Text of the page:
Craniosacral Lymphatic Drainage Integration (CLI)
Instructed by Don Ash, PT, CSTA-CP
Registration Deadline: 16 March 2018
Date: April 13-April 15, 2018 (2.5-day course)
Maximum: 24 Registrants *Prerequisite: BE2 or CST Level 1/equivalent
Time: Friday 3:00 PM - 8:30 PM; Saturday and Sunday 9:00 AM - 5:00 PM
Location: Atlantic College of Therapeutic Massage - Fredericton Campus
440 King Street (Kings Place Mall)
Fredericton, N.B. E3B 5H8
Fee: $450.00 (ANBMT members only) Non-Member: $600.00
(PAYMENT MUST ACCOMPANY REGISTRATION; NO RESERVATIONS ACCEPTED)
CEUs: 7.5 Category A CEUs (CMTNB Approved)
"The lymphatics are closely and universally connected with the spinal cord and all other nerves, long or short, universal or separate and all drink from the waters of the brain."
-- A.T. Still
This new class from Don Ash "Craniosacral-Lymphatic Integration (CLI) (TM) is a three-day class for craniosacral therapy practitioners with a desire to enhance their practice with the knowledge and skills to integrate basic lymphatic manual technique into their CST treatment and practice.
In light of new and evolving research being published and appearing on sites such as www.CerebrospinalFluidResearch.com -- it is important that we explore and learn basic techniques in lymphatic drainage in order to enhance CSF re-absorption and make the Craniosacral System more efficient and our CST treatment more effective and complete. Note that the above-referenced website is "Fluids and Barriers of the CNS" an open access, peer-reviewed journal that considers manuscripts on all CNS fluids and barrier systems in health and disease. It is affiliated with the International Brain Barriers Society (IBBS) and the International Society for Hydrocephalus and CSF Disorders (ISHCSF).
" Review of Lymphatic anatomy
" Review of Craniosacral structural anatomy
" Exploring the research suggesting the presence of lymphatic influence in the absorption of CSF in the brain, spine and body
" Basic CST and Lymphatic manual technique integration
" Clinical applications, conditions and precautions
" Extensive hands-on learning and supervised practice
The attending student will:
" Learn Lymphatic anatomy, location, structure and function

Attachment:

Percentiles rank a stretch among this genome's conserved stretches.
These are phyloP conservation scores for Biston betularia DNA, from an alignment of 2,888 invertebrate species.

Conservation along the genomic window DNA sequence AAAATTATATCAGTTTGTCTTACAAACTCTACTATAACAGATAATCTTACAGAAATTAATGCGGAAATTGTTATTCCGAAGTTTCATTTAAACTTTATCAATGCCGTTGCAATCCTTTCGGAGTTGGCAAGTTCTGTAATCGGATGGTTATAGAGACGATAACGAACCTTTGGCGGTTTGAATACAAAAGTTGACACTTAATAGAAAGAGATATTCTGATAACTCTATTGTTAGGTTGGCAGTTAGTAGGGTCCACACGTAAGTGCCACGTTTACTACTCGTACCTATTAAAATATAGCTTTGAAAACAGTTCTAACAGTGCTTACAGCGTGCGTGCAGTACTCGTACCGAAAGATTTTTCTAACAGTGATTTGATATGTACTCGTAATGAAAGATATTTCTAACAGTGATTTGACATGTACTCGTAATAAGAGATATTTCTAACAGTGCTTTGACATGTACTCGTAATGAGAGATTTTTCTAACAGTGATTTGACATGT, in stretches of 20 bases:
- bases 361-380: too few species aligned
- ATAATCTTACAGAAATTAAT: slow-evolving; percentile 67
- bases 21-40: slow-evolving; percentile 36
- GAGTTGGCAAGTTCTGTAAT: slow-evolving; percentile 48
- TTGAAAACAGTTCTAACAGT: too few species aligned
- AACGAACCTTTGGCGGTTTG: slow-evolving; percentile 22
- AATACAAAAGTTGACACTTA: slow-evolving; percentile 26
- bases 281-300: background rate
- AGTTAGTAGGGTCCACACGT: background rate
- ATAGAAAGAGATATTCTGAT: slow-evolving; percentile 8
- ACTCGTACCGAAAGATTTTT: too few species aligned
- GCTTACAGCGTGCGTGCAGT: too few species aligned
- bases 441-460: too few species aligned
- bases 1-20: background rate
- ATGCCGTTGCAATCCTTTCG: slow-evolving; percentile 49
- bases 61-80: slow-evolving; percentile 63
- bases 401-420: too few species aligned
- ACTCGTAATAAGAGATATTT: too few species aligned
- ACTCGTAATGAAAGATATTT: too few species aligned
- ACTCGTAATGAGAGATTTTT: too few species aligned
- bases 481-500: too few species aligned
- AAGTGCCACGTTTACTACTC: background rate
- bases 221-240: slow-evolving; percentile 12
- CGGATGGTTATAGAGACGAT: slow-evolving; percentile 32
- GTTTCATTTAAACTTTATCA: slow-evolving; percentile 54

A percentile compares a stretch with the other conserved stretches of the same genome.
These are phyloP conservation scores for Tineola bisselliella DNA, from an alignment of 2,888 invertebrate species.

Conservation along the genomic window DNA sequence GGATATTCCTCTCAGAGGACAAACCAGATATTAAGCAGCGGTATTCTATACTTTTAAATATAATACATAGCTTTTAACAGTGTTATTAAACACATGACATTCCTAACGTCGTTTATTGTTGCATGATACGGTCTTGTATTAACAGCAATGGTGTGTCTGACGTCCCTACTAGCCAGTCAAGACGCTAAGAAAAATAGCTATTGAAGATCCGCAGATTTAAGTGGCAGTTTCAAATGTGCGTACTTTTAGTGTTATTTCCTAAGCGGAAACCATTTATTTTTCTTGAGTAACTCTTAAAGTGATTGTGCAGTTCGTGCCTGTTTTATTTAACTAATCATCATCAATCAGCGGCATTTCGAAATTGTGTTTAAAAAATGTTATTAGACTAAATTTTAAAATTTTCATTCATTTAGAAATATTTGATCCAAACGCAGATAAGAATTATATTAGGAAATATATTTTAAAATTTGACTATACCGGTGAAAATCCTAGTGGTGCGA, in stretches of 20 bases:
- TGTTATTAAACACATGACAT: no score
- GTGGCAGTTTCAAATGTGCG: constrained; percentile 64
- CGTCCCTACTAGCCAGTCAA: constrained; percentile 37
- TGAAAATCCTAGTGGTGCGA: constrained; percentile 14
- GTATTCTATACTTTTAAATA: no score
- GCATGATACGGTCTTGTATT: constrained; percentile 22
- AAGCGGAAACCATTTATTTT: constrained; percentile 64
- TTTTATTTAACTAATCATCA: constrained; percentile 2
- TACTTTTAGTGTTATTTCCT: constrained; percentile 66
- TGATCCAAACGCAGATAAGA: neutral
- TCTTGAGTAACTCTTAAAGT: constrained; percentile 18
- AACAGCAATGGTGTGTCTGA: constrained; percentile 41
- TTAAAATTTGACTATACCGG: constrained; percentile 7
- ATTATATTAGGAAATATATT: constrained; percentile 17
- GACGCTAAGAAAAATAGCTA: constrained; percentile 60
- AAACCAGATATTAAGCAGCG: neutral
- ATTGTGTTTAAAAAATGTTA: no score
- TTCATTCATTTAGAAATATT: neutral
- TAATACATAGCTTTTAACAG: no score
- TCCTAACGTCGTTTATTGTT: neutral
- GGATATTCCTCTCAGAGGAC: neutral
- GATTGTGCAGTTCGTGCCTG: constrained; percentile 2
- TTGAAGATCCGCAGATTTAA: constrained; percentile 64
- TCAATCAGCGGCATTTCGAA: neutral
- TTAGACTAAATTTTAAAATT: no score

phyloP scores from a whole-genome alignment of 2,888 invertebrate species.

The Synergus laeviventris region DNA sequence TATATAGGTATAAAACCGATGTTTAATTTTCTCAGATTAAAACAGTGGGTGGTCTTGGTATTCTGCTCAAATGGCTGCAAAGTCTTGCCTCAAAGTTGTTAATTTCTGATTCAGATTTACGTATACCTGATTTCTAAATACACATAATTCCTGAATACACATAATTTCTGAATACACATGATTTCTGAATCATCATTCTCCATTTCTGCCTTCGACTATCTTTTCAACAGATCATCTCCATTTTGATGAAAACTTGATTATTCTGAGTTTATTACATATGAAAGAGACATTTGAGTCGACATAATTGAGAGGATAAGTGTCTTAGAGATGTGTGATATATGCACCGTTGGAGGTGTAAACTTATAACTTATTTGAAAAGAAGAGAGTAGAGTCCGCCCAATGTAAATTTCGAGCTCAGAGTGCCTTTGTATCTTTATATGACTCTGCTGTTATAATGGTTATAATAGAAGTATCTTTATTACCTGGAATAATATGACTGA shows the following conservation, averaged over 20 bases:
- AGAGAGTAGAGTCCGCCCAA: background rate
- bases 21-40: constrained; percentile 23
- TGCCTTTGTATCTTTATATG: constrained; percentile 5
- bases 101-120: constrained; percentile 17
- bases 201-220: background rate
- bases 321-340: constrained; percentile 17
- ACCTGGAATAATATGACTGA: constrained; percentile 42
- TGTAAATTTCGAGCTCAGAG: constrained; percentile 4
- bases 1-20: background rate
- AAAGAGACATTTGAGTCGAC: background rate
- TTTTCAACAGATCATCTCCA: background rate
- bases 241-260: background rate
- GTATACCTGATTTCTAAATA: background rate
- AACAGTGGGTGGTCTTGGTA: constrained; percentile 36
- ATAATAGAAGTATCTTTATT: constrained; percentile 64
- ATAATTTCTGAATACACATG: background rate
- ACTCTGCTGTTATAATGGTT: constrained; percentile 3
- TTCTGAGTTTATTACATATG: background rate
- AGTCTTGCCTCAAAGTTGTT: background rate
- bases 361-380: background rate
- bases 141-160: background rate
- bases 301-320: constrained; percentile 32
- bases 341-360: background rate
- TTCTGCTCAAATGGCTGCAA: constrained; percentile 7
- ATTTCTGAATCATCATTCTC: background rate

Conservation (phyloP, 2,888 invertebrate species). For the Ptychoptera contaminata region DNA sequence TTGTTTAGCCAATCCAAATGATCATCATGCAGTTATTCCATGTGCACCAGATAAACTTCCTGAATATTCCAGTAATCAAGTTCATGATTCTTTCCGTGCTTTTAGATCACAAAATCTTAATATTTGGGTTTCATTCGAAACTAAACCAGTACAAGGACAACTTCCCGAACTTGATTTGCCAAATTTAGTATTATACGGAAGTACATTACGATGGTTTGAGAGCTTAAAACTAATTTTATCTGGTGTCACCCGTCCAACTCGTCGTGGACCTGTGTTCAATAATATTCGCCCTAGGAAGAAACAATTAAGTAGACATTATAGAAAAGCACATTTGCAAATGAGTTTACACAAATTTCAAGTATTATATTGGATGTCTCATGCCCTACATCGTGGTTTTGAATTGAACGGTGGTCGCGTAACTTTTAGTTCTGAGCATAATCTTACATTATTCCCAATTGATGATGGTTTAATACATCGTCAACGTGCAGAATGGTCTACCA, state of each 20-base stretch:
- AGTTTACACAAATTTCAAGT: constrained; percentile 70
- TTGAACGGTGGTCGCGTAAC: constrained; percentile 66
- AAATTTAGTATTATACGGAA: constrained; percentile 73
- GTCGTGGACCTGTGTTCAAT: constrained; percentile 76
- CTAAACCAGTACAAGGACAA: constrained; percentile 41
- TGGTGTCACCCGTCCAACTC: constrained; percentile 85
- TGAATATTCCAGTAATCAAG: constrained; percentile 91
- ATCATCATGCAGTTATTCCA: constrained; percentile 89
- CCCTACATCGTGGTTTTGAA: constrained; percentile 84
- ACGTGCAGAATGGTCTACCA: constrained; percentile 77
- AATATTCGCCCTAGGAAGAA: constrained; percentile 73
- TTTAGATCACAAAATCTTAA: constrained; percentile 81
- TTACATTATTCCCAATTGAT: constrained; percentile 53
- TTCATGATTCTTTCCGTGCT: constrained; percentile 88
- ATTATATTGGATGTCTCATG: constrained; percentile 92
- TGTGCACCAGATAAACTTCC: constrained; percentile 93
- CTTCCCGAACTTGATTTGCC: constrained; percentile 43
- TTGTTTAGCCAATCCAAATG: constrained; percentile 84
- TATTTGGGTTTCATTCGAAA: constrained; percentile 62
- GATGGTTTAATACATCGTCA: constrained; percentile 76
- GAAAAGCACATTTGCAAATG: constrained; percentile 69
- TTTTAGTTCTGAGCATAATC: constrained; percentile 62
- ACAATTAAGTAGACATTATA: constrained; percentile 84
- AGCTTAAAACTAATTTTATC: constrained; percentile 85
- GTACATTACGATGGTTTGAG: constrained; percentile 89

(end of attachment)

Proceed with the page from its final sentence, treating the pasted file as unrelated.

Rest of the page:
" Learn how to integrate lymphatic facilitation in a CST session
" Be able to recognize the symbiotic relationship between CST and CSF production and MLT and CSF re-absorption
" Be able to apply basic lymphatic techniques as part of a CST session as needed based on knowledge of clinical applications, contraindications and patient populations.
What to Bring
" Bolsters and pillows
" Lunch / water / snacks
" Wear comfortable or loose-fitting clothing (tank tops, t-shirts)
" "Modalities for Massage and Bodywork, 2nd Edition" 2015 Elsevier: Chapter 7 "Manual Lymphatic Drainage" by Robert Harris and Chapter 4 "Craniosacral Therapy" by Don Ash and Sharon Desjarlais available at Amazon
" "Silent Waves" 2004 IHH Publishing by Bruno Chikly available at Amazon
" "Atlas of Human Anatomy" 1989, CIBA-GEIGY by Frank H. Netter available at Amazon
About Don Ash:
Don Ash, PT, CSTA-CP, is a craniosacral therapy practitioner, author and faculty member of the CST Alliance education and training center of New Hampshire. For many years Don trained directly with Dr. John Upledger and has taught beginning through advanced level CST work to students throughout the U.S. and around the world. Don is the author of three well-known CST publications: "The CST Handbook," "Lessons from the Sessions" and "Body of Water, Ocean of Mind." He brings over 25 years of craniosacral therapy experience and over 35 years of physical therapy experience to his practice in Rochester, New Hampshire. He has an undergraduate degree in Psychology from Huron University and a physical therapy degree from University of Pennsylvania. You can learn more about Don at www.CSTAlliance.comWholistic Body Works and receives TMJD clientele from word-of-mouth, chiropractors, dentists, speech therapists and music/vocal coaches. In his spare time cycle touring and black & white photography allow creative opportunities.